Participants

Using an FSA is like giving yourself a pay raise.

A flexible spending account (FSA) allows you to set aside a portion of your salary, before taxes, to pay for qualified medical or dependent care expenses. Because that portion of your income is not taxed, you end up with more money in your pocket.


Health FSA/Limited Health FSA

Set aside money to pay expenses not covered by your medical insurance. There are two types of accounts:

  • Health FSA
    For use with traditional insurance plans. Use it to pay for things like coinsurance, prescriptions and medical equipment.
  • Limited Health FSA
    For use when you have both a high deductible health plan (HDHP) along with a health savings account (HSA). It will pay for qualified out-of-pocket expenses until your annual deductible is met. (See your Summary Plan Description for details.)


Dependent Care Account (DCA)

Deduct a portion of your paycheck to use for dependent care for children up to age 13, a disabled dependent of any age or a disabled spouse. To be eligible for this type of account, both you and your spouse (if applicable) must work, seeking work or be full-time students.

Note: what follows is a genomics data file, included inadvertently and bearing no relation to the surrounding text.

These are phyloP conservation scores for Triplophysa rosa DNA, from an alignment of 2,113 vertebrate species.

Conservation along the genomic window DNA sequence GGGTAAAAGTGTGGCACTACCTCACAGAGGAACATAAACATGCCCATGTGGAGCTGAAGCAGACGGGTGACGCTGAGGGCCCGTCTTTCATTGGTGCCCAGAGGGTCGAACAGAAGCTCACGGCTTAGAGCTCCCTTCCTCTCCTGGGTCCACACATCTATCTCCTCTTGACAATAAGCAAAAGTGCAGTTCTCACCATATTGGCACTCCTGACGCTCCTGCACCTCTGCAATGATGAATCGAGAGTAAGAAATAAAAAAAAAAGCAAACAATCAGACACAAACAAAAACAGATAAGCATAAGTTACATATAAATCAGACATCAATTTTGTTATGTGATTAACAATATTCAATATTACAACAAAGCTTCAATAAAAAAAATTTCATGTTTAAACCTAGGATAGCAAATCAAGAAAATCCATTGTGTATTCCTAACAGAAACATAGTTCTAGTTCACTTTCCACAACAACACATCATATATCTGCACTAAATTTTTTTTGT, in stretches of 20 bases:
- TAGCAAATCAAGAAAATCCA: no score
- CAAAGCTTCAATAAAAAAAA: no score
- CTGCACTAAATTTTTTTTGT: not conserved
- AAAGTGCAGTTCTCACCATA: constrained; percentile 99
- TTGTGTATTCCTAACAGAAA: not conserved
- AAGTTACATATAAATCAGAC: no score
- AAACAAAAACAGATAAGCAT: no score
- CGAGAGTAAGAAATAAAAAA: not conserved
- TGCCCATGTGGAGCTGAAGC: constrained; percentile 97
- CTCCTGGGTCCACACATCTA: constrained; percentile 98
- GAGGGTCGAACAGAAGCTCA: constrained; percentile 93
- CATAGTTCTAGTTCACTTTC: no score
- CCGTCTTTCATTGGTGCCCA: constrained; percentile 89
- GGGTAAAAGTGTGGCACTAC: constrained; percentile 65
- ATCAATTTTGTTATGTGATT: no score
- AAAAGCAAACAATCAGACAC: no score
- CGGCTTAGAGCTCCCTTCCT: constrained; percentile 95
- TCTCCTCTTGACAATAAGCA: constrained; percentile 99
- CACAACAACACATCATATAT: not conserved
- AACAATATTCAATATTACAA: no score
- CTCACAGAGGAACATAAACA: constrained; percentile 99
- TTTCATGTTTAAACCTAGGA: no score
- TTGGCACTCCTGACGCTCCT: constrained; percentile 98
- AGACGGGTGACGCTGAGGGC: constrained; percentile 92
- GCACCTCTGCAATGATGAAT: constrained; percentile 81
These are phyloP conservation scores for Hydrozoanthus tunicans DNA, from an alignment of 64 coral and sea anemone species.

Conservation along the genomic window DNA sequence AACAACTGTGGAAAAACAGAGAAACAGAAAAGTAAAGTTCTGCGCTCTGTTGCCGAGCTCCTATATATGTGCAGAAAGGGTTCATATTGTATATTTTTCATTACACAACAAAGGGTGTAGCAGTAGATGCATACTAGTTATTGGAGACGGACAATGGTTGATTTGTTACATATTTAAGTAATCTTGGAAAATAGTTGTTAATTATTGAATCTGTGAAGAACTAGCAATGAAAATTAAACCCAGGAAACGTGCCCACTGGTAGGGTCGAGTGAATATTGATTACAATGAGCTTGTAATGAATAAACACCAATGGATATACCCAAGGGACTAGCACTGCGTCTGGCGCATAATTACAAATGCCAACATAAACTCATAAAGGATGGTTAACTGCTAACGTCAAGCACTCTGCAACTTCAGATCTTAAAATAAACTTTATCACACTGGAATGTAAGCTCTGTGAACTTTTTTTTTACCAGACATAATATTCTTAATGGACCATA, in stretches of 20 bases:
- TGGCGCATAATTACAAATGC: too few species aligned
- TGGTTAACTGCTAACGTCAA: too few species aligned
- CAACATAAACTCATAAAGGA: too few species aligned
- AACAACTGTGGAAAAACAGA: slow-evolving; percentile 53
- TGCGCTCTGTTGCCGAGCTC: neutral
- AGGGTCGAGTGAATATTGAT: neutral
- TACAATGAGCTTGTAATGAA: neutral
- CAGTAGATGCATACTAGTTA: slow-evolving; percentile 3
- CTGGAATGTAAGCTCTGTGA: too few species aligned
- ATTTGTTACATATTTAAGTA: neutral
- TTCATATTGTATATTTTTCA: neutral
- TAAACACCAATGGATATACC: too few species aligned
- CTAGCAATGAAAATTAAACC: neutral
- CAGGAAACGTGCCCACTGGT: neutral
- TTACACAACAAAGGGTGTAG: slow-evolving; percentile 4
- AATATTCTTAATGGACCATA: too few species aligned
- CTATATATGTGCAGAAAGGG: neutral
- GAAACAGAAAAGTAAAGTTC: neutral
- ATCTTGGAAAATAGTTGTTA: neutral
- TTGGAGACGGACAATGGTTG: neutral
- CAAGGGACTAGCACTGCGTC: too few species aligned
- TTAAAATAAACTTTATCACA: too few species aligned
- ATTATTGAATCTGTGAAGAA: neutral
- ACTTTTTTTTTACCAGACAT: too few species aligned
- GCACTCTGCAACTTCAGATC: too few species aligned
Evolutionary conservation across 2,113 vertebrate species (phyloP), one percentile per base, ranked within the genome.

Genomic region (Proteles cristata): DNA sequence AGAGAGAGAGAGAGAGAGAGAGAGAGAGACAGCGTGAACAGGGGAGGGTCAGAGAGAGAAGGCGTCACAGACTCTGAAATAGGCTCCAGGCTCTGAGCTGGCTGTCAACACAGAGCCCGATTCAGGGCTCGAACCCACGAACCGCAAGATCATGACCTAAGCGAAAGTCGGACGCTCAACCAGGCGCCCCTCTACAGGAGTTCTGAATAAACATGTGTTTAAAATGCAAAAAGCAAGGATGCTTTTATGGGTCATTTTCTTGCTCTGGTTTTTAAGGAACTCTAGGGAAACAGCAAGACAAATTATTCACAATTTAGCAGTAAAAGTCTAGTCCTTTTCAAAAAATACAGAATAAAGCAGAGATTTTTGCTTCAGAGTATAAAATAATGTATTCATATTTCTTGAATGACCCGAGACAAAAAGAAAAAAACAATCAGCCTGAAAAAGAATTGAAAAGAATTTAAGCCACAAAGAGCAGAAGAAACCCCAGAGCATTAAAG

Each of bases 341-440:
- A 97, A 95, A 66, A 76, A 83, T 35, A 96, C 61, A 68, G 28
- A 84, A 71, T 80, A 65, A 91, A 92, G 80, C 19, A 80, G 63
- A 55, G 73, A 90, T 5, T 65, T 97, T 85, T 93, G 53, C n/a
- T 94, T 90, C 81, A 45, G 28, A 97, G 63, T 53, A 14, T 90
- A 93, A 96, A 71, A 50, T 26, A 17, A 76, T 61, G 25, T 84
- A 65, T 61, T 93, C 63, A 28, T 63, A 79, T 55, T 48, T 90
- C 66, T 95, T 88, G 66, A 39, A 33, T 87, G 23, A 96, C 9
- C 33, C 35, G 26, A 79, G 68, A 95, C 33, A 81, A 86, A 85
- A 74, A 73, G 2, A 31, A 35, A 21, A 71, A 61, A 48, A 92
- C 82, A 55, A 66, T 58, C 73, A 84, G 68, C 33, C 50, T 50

How much do you save? Meet the Metzgers

Mom and dad both work outside the home. One child attends school; the other goes to a home day care. Together they make $7,500 per month and claim four exemptions on their income taxes.

  With an FSA Without an FSA
Gross Monthly Salary $7,500 $7,500
Medical Spending Account contribution $208
$0
Dependent Care Account contribution $416 $0
Taxable income
$6,876 $7,500
Taxes
$2,407 $2,625
Net pay $4,469 $4,875
Post tax medical expenses $0 $208
Post tax dependent care expenses $0 $416
Monthly Income
$4,469 $4,251

 

The Metzgers saved $218/month or $2,616/year!



3 Steps to a Successful FSA:

Plan – how much money you want to set aside

Spend – see what expenses are eligible for reimbursement:

Collect – the money you’ve set aside.

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